Varicella, also known as chickenpox, is a self-limited benign disease caused by primary varicella-zoster virus (VZV) infection characterized by fever, malaise, and generalized pruritic vesicular rash.
The average incubation period is 14-16 days. It is transmitted via direct contact with vesicular fluid or inhalation of aerosolized respiratory secretions or via droplet route during face-to-face contact.
Hallmark sign is pruritic rash that begins in the scalp and face which eventually spreads to the trunks and extremities.

Patient Education

  • Educate patient on the infectious nature of disease and its mode of transmission
  • Advise patient on the importance of early treatment and monitoring for signs and symptoms of possible complications
  • Avoid self-medicating with Aspirin which has been associated with Reye’s syndrome
  • Assure patients about the course of the disease and provide counseling when needed

Digital Edition
Asia's trusted medical magazine for healthcare professionals. Get your MIMS Infectious Diseases - Malaysia digital copy today!
Editor's Recommendations
Most Read Articles
Tristan Manalac, 13 Mar 2018
In patients with end-stage renal disease (ESRD), varicella appears to be associated with high mortality and morbidity, a recent Singapore study has shown. Researchers thus recommend vaccination in ESRD patients seronegative for varicella.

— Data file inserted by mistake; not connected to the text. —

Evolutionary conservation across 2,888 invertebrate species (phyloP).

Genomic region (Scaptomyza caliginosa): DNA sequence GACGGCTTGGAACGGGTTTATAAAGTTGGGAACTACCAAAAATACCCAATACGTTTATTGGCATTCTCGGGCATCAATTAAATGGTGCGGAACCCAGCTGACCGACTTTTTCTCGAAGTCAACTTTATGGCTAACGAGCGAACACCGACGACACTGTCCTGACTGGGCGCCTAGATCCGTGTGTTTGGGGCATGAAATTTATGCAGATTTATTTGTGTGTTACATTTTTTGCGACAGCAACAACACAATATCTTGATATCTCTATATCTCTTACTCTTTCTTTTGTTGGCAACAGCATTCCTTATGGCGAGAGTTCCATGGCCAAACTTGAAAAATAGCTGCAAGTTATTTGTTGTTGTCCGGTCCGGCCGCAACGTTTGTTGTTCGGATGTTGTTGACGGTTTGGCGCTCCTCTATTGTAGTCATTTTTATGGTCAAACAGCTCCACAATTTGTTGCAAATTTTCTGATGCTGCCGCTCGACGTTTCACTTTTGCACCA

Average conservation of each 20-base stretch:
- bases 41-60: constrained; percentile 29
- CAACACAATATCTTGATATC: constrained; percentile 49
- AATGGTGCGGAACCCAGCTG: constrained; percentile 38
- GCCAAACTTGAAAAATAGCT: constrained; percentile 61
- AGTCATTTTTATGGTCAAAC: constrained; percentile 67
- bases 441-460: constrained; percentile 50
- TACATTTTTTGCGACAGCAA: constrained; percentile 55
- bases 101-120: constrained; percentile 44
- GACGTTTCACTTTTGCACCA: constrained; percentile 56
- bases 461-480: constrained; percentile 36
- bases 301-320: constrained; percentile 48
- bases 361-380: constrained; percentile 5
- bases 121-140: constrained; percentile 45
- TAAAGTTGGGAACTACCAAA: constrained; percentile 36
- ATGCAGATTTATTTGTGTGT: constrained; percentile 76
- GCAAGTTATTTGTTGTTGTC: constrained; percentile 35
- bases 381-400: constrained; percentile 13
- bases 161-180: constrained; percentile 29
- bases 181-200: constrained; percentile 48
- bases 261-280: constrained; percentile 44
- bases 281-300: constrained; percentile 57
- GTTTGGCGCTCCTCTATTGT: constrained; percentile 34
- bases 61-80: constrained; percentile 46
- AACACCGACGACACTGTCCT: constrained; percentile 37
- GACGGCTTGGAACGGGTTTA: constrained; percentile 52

Roshini Claire Anthony, 09 Mar 2018

Individuals using opioid analgesics may be at an elevated risk of invasive pneumococcal disease, particularly those using long-acting, high-potency, immunosuppressive, or high-dose opioids, results of a nested case-control study show.

09 Mar 2018
Apart from being tolerable and feasible, pre- and post-transplantation hepatitis C virus (HCV) treatments prevent HCV infection in non–HCV-infected recipients (ie, HCV D+/R− transplantation) of kidneys, a recent open-label nonrandomized trial in a single centre has shown.
6 days ago
Use of antiviral treatment for colonic cytomegalovirus (CMV) infection significantly improves short- and long-term surgery-free survival in patients with ulcerative colitis (UC), according to the results of a small-scale study.